PCLS technology is a 3D organotypic tissue model which reflects the natural and relevant microanatomy and the metabolic function of the lung (Neuhaus et al., 2017). Although the use of PCLS is becoming accepted as a research tool to investigate pulmonary drug metabolism, the protocols applied vary between laboratories and there is still opportunity to improve and standardize the methodology. Therefore, some of the key experimental factors used in the PCLS procedure were optimized with the aim of reducing variability and tissue damage and retaining lung metabolic activity. Due to the limited availability of fresh human lung tissue, method optimization was performed using rat lung tissue (under the assumption that rat is a suitable surrogate for human) and referring to a well-known CYP1A1 substrate, mavoglurant (AFQ056). The choice of mavoglurant as a test compound was based on two factors; 1) it is a CYP1A1 substrate and this enzyme is located primarily in extra-hepatic organs such as lung, kidney, brain and intestine (Drahushuk et al., 1998, Cheung et al., 1999, Paine et al., 1999, Smith et al., 2001) and 2) metabolism of mavoglurant by CYP1A1 produces a specific metabolite, CBJ474, that serves as a marker for CYP1A1 metabolic activity (Walles et al., 2013). During the optimization process of the PCLS model it was possible to achieve higher mavoglurant turnover by performing incubations on dynamic organ culture system. This investigation demonstrated the importance of optimization and standardization of PCLS conditions.
2) Investigate the activity of phase I and phase II metabolic enzymes in rat and human lungs using PCLS model
Preclinical species such as rats and mice are commonly used for the optimization of pharmacokinetic (PK) properties and for testing in vivo efficacy of new chemical entities. The PK data from these preclinical species is also often used for the prediction of human PK, and therefore, it is desirable that drug metabolism in these species is representative of that in human. For the comparison of enzyme activity in rat and human lungs, a selection of phase I and phase II probe substrates (please refer to chapter 3.1, Table 3 for a list of the probe substrates tested) were incubated using the optimized PCLS model. The results showed that there are remarkable differences in pulmonary metabolic activity between rat and human, reflecting species dependent expression of drug-metabolizing enzymes. CYP-mediated metabolic activity was relatively low in both species, whereas phase II enzyme activities appeared to be more significant in rat than in human. Therefore, care should be taken when extrapolating metabolism data from animal models to humans.
3) Comparison of PCLS model with established in vitro and in vivo experimental models to be able to understand the contribution of pulmonary metabolism to drug elimination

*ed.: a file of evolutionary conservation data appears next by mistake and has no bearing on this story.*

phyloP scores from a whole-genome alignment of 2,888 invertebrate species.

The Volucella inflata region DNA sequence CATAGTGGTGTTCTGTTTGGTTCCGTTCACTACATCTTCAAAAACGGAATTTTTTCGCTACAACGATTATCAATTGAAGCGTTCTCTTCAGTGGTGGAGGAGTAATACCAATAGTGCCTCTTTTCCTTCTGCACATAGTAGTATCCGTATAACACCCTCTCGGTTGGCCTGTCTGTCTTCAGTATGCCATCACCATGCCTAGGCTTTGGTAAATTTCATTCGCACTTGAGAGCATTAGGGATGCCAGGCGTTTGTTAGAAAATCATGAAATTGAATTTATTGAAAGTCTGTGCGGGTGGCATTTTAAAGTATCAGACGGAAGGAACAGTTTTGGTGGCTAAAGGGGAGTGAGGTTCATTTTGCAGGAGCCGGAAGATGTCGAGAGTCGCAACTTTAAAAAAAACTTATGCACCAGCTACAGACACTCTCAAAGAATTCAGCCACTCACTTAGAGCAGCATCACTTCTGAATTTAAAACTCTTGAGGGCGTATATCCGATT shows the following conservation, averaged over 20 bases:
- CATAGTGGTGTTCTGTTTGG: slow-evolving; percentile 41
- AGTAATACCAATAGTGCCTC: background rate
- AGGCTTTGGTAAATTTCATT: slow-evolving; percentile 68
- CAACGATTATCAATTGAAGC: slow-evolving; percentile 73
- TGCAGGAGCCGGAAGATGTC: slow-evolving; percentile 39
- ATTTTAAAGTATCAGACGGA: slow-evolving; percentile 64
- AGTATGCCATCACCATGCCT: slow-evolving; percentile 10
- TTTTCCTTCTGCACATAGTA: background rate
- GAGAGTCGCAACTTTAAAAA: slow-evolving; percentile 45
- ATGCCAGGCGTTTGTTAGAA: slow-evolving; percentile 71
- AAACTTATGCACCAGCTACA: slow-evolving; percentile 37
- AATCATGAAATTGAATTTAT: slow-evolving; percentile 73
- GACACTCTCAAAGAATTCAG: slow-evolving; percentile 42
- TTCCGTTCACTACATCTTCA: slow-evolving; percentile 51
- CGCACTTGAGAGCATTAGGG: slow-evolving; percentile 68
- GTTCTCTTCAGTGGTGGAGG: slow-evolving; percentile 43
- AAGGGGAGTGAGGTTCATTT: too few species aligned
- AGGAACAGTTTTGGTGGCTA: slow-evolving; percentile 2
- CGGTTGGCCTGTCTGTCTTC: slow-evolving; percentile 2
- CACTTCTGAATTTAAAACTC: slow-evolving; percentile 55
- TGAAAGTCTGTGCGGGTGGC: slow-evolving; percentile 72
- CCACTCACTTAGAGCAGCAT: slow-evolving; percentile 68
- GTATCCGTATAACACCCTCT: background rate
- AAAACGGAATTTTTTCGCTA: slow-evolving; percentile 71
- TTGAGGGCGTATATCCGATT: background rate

A variety of in vitro and ex vivo lung models such as cell culture, sub-cellular fractions, tissue slices and isolated perfused lung models have been used to investigate pulmonary metabolism. Each tool has advantages and disadvantages and can be used to answer specific scientific questions. However, due to the diversity of the cells in the lung it is difficult to obtain quantitative data. In this research project, mavoglurant and benzydamine (well-characterized FMO substrate) were incubated using rat lung microsomes (in vitro) and rat PCLS (ex vivo) and also administered intravenously (i.v.) and intra-arterially (i.a.) to rats (in vivo). Previous human in vivo studies had indicated that extra-hepatic metabolism contributes to the elimination of mavoglurant (Novartis internal data). The goal was to use these models to understand if the lung makes a significant contribution to total body clearance. Using the well-stirred organ model, lung clearance (CLlung) of mavoglurant was estimated from microsomal and PCLS data and compared to the in vivo data obtained from i.v. and i.a. dosing to rats. The data generated from these three experimental models were comparable and the data suggested that the contribution of pulmonary metabolism to the elimination of mavoglurant is negligible. The same experiments were also performed using benzydamine. Interestingly, calculated lung clearance from microsomal data were 8-fold higher than lung clearance estimates from the PCLS model. Hence, similar to the PCLS-derived predictions, in vivo data indicated very low pulmonary clearance.
Advisors:Camenisch, Gian and Arand, Michael
Faculties and Departments:05 Faculty of Science > Departement Pharmazeutische Wissenschaften > Pharmazie > Pharmazeutische Technologie (Huwyler)
Item Type:Thesis
Thesis Subtype:Doctoral Thesis
Thesis no:12983
Thesis status:Complete
Bibsysno:Link to catalogue
Number of Pages:1 Online-Ressource (106 Seiten)
Language:English
Identification Number:
Last Modified:01 Apr 2019 15:02
Deposited On:01 Apr 2019 14:59